Freedom and Experience: Self-Determination Without Illusions
Graduate studies at Western
St. Martin's Press/Palgrave Macmillan (1997)
|Abstract||Most of us take it for granted that we are free agents: that we can sometimes act so as to shape our own lives and those of others, that we have choices about how to do so and that we are responsible for what we do. But are we really justified in believing this? For centuries philosophers have argued about whether free will and moral responsibility are compatible with determinism or natural causation, and they seem no closer to agreeing about it now than at any time in the past. Many contemporary philosophers have come to the conclusion that the intractability of the old argument about free will and determinism is caused by deep rooted illusions and inconsistencies in our unreflective attitudes about moral responsibility and freedom to act. Kevin Magill challenges this view and argues that the philosophical stalemate about free will has arisen through lack of attention to the content of the experiences that shape our understanding of free will and agency and through a mistaken belief that the concept of moral responsibility requires a moral and metaphysical justification. The book sets out an original account of the various ways we experience choosing, deciding and acting, which reconciles the apparently opposing intuitions that have fuelled the traditional dispute.|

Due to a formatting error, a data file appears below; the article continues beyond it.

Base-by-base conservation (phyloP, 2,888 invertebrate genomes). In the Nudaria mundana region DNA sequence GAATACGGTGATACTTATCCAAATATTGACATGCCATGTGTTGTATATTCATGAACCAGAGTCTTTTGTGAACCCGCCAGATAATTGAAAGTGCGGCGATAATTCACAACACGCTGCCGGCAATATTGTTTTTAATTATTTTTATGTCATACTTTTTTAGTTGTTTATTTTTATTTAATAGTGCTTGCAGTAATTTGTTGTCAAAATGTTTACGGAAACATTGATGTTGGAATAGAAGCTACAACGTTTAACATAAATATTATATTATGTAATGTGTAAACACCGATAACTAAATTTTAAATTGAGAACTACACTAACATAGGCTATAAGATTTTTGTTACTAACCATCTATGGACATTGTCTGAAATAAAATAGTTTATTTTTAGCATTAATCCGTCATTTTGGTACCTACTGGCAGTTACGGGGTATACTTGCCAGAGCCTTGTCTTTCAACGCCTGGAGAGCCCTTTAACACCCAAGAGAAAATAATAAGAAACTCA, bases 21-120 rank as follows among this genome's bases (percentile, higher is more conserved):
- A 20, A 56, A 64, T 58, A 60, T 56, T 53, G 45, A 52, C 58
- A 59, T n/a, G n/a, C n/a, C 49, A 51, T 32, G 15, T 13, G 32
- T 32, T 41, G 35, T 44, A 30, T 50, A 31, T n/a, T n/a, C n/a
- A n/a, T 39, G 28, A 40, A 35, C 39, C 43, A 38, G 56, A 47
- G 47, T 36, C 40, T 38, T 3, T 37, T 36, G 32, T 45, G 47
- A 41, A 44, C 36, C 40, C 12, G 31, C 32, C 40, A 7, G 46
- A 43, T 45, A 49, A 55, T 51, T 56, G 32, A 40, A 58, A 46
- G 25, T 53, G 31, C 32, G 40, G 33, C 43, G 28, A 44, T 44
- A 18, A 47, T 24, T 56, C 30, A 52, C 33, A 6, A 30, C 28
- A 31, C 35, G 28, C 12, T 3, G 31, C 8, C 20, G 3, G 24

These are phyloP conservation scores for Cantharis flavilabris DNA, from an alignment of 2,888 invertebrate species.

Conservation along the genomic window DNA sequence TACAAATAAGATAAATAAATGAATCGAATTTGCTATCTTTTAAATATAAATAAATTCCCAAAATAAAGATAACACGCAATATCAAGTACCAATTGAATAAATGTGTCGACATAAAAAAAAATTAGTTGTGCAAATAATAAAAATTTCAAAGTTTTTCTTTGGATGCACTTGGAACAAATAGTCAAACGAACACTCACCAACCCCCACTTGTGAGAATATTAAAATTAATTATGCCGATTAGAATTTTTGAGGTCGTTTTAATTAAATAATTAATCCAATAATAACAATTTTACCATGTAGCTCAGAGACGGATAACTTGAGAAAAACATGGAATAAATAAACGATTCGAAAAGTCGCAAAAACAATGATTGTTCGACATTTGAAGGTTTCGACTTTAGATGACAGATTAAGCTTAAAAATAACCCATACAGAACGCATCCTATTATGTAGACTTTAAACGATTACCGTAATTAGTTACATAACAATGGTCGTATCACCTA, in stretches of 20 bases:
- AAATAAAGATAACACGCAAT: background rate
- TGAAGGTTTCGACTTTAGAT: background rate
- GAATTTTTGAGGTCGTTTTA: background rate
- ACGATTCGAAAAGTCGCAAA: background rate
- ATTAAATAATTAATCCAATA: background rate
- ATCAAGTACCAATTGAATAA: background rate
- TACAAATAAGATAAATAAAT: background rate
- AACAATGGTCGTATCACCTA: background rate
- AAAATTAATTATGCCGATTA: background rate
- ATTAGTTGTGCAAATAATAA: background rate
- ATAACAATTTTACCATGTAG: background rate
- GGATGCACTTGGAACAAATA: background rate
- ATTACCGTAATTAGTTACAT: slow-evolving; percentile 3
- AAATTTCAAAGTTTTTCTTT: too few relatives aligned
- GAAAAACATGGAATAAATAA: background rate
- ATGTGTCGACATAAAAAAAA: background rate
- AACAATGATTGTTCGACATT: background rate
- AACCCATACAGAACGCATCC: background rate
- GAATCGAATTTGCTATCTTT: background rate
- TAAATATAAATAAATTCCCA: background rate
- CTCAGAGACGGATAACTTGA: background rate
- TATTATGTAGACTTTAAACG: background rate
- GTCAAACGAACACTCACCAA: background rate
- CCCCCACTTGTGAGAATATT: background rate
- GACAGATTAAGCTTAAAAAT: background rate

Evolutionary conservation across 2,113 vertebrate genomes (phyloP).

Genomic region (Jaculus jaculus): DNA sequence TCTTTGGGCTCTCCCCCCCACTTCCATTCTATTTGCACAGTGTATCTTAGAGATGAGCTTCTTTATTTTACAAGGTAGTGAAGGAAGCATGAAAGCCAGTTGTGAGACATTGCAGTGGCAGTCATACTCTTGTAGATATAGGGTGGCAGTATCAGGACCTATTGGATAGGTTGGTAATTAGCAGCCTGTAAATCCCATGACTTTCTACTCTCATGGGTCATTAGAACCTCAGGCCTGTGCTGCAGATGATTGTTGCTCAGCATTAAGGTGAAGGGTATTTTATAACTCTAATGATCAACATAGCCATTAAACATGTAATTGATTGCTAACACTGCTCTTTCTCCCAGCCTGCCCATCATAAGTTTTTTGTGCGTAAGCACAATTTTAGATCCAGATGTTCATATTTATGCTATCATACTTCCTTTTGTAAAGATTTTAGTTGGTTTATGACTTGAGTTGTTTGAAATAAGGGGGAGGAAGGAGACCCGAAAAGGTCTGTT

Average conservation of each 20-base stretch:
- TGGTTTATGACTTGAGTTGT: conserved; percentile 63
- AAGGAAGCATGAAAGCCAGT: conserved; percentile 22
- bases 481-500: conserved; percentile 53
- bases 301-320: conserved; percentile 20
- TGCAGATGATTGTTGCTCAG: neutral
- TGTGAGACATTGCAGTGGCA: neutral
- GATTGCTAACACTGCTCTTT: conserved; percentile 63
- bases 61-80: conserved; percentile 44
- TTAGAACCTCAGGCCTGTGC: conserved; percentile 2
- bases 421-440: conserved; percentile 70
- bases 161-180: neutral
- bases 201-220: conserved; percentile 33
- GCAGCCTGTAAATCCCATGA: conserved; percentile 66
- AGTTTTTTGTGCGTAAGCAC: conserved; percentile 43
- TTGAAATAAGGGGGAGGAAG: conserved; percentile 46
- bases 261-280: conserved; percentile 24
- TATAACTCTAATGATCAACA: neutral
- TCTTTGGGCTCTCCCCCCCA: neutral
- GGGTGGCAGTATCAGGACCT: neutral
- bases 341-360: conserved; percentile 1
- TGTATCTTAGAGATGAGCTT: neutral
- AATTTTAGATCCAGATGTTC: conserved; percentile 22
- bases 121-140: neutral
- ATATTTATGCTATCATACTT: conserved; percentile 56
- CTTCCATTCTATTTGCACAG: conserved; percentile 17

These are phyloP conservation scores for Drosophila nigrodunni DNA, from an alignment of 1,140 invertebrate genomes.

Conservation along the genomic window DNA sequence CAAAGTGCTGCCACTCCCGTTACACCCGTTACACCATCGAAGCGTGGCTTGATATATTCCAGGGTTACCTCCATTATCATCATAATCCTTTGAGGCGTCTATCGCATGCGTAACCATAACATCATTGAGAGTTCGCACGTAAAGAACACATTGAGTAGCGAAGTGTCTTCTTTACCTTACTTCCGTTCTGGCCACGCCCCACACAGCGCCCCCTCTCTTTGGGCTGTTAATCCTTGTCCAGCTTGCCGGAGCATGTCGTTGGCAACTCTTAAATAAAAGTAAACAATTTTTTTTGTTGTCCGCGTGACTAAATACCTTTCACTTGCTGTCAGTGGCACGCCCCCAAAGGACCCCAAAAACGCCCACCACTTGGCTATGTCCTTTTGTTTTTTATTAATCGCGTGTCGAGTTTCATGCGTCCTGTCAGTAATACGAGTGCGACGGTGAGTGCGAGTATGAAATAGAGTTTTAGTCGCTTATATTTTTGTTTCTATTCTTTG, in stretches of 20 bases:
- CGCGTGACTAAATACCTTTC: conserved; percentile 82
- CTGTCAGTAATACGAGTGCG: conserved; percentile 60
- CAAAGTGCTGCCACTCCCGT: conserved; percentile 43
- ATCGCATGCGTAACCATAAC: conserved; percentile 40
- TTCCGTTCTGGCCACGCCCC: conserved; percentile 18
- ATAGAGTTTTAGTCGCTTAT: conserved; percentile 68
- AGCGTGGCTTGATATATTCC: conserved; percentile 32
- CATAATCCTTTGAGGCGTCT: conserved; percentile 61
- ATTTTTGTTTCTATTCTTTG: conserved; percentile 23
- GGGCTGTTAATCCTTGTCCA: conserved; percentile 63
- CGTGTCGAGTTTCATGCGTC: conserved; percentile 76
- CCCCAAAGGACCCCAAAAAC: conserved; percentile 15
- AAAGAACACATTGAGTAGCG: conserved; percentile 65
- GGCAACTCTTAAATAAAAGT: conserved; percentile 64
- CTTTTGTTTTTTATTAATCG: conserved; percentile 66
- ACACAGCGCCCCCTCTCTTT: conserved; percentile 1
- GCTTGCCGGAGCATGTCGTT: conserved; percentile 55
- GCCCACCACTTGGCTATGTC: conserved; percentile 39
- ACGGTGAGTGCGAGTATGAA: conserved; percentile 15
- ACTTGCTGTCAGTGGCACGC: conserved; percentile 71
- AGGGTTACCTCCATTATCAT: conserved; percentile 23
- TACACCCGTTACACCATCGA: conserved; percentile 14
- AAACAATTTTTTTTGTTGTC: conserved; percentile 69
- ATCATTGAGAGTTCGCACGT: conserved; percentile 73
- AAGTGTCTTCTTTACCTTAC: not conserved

|Keywords||Free will and determinism Moral responsibility Nature of actions Experience of causation Free will and analytical philosophy Compatibilism Explaining incompatibilism|
|Categories||categorize this paper)|
|Buy the book||$2420.43 new $2420.43 used Amazon page|
|Call number||BJ1460.M34 1996|
|External links||This entry has no external links. Add one.|
|Through your library||Configure|
Similar books and articles
Michael S. McKenna (1998). Moral Theory and Modified Compatibilism. Journal of Philosophical Research 23 (January):441-458.
Neil Levy & Michael McKenna (2009). Recent Work on Free Will and Moral Responsibility. Philosophy Compass 4 (1):96-133.
Noa Latham (2004). Determinism, Randomness, and Value. Philosophical Topics 32 (1-2):153-167.
Tamler Sommers (2007). The Illusion of Freedom Evolves. In Don Ross, David Spurrett, Harold Kincaid & G. Lynn Stephens (eds.), Distributed Cognition and the Will: Individual volition and social context. MIT Press.
Joseph Keim Campbell (2011). Free Will. Polity Press.
Derk Pereboom (2005). Defending Hard Incompatibilism. Midwest Studies in Philosophy 29 (1):228-247.
Nicholas Rescher (2008). Free Will: A Philosophical Reappraisal. Transaction Publishers.
Patrick Francken (1993). Incompatibilism, Nondeterministic Causation, and the Real Problem of Free Will. Journal of Philosophical Research 18:37-63.
Peter van Inwagen (1983). An Essay on Free Will. Oxford University Press.
Manuel Vargas (2010). The Revisionist Turn: A Brief History of Recent Work on Free Will. In Jesus Aguilar, Andrei Buckareff & Keith Frankish (eds.), New Waves in Philosophy of Action. Palgrave.
Sorry, there are not enough data points to plot this chart.
Added to index2009-01-28
Recent downloads (6 months)0
How can I increase my downloads?